The long list of movie stars who have appeared on soap operas includes Demi Moore, Alec Baldwin, Julianne Moore and even Brad Pitt. But they all did it before they become movie stars.
In Franco's case, he already stars in blockbusters such as the "Spider-Man" films that make him millions and indie films that win him acclaim. He also is an artist who just opened a show two weeks ago in Manhattan.
So Franco's reasons for doing "General Hospital" are anything but conventional.
"It was a different form of entertainment that I had ever worked in," he told "GMA." "There were performances with different levels and intention that can get audiences thinking in a different way than just about a fictional story."
Delve deeper, and he'll explain that the whole thing is a piece of art -- not just the show, not just his performance, but the whole idea of him in a show giving a performance.
His character's name? Franco. Occupation? Artist.
It's so meta one can barely process it -- or as he says, it's "blurring the lines.
"I thought if I went on a soap opera maybe that would add something, maybe that would shake something up," he said about his character, who's also a serial killer.
If it seems like Franco is a deep thinker, he is. He's got a degree from UCLA, studied writing at Columbia University and film at NYU. And the paparazzi don't bust him out late partying. Instead, he's been snapped taking a nap in class.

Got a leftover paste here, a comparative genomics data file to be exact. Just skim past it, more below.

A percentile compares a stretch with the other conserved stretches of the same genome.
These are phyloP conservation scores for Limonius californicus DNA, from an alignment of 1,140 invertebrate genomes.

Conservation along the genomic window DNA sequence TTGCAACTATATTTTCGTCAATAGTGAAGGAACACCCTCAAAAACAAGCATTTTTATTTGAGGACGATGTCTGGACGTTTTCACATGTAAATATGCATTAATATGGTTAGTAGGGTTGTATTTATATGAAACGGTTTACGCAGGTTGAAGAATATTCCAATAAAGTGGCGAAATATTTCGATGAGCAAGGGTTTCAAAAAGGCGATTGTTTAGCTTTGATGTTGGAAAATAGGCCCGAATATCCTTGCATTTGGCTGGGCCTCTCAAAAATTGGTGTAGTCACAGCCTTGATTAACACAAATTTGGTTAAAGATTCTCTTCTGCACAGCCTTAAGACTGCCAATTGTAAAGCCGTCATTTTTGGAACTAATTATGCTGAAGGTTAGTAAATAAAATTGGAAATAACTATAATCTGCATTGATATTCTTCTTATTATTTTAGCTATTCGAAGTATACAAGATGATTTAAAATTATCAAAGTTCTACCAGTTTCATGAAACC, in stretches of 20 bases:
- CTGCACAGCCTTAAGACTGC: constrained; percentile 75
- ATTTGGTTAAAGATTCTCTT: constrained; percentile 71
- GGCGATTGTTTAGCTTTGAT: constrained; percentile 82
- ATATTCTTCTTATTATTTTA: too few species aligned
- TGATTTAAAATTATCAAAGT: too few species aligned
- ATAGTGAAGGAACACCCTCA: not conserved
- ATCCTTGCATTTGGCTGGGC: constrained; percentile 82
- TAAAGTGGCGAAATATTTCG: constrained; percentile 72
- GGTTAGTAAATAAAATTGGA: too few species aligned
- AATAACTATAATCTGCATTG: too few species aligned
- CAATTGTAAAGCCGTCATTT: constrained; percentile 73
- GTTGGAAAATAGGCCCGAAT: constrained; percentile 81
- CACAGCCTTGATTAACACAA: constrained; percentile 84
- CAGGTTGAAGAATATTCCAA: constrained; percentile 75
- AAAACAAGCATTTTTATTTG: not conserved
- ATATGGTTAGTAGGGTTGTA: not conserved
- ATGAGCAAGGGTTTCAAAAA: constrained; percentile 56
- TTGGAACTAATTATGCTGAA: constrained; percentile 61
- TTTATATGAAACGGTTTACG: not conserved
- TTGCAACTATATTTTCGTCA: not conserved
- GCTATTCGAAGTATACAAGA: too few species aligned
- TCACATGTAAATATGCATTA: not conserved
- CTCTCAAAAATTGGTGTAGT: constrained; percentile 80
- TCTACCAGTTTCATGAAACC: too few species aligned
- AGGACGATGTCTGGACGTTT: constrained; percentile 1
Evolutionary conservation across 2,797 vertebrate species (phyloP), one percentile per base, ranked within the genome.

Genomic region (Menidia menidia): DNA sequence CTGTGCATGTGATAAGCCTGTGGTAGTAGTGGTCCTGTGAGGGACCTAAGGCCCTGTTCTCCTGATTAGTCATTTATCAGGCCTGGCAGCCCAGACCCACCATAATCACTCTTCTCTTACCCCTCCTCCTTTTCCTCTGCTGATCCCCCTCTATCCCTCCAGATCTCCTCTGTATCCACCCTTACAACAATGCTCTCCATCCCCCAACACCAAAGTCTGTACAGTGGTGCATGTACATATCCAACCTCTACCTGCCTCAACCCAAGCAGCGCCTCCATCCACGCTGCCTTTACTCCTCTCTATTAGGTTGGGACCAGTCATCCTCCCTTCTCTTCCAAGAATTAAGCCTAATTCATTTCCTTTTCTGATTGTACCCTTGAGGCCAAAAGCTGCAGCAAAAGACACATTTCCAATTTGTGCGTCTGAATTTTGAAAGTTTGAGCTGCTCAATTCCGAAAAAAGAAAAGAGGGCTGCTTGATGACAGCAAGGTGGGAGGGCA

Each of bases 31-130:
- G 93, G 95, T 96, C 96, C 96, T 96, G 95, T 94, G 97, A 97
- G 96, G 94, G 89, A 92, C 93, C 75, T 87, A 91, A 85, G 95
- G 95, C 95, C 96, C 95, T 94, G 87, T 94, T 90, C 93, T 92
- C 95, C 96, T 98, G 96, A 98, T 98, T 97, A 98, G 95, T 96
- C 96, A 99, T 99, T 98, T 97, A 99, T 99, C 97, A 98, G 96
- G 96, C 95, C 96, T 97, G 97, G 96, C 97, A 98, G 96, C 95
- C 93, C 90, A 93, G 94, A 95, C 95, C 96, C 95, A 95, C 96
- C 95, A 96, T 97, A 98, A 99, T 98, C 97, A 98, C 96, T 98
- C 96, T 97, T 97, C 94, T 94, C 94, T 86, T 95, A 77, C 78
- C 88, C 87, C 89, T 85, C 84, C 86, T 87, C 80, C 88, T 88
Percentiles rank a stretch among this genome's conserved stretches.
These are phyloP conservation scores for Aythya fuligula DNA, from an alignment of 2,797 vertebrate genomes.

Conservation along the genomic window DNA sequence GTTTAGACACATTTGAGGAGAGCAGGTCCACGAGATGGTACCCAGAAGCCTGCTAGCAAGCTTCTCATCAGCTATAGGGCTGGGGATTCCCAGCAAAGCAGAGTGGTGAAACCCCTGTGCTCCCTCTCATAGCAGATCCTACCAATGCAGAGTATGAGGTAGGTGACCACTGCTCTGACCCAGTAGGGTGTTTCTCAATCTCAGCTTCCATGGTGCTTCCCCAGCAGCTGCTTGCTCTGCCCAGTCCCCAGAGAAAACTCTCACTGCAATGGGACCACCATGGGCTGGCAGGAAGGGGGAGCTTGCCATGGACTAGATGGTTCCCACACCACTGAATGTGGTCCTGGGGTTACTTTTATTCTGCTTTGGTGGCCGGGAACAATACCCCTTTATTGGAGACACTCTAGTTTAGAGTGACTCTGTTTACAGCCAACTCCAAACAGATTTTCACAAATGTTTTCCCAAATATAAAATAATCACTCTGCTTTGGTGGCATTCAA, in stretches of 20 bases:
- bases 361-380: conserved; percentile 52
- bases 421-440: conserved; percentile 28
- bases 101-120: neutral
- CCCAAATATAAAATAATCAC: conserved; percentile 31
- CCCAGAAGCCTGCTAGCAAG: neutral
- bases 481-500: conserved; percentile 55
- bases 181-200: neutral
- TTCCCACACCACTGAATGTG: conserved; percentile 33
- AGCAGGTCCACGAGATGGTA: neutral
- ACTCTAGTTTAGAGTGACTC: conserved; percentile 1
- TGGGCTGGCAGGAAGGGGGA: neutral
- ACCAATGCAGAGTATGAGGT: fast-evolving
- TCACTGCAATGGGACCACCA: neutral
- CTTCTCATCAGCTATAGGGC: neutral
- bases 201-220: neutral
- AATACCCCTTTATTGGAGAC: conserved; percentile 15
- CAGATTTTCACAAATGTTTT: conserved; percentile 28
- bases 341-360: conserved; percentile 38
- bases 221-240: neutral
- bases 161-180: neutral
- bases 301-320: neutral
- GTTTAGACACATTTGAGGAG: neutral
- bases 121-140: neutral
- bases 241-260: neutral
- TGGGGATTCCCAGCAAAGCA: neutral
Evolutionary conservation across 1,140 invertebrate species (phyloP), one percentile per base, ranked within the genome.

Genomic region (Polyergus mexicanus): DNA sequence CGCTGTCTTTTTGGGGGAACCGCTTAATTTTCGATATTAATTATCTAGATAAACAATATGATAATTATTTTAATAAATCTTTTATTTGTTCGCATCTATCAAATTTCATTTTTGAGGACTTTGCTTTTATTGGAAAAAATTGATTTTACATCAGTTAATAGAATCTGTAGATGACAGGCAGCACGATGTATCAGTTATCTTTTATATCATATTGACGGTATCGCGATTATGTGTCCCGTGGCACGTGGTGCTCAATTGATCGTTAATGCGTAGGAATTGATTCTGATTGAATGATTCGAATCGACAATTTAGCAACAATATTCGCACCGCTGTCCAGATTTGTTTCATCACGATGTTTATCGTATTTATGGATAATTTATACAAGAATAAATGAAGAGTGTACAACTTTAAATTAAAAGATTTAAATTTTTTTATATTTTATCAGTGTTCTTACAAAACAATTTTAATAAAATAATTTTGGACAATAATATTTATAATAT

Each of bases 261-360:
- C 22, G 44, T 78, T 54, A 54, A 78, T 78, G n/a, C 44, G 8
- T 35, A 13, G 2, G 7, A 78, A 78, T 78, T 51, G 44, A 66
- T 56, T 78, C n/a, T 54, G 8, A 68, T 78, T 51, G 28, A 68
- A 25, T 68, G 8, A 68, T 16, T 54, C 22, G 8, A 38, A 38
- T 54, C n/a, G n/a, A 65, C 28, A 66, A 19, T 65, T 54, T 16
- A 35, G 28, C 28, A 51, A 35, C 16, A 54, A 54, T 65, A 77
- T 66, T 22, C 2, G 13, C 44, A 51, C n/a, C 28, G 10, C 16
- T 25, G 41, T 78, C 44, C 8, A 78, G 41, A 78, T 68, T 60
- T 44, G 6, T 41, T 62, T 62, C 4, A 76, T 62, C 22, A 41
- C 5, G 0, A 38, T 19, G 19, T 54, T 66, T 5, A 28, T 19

"I don't get much sleep," he said. "I am very busy. But five or six years ago, I hit this point where I was very grateful for my acting career. But I knew I needed something more and I knew I had other interests, and I thought, 'You know what? You only have one life.'"
Soon, the student will become a teacher, though he was vague with the details.
"I am going to teach at Yale," he said. "It's in the works. I have a very special class I will be teaching next January."
But first, Franco will be back in Hollywood starring this summer alongside Julia Roberts in the big-budget film "Eat Pray Love."
And then, in a smaller film this fall, he'll play the beat poet Allen Ginsberg in "Howl," named after the well-known poem written by the poet.
As for his soap career, his character exits this month, but not before Franco got to do some acting alongside his mother, Betsy Franco, an actress who joined the ensemble as her son did.
"She saw me acting, and my brother started acting, and I think she wanted to get in on it," Franco said.
Her character? You guessed it: his mother.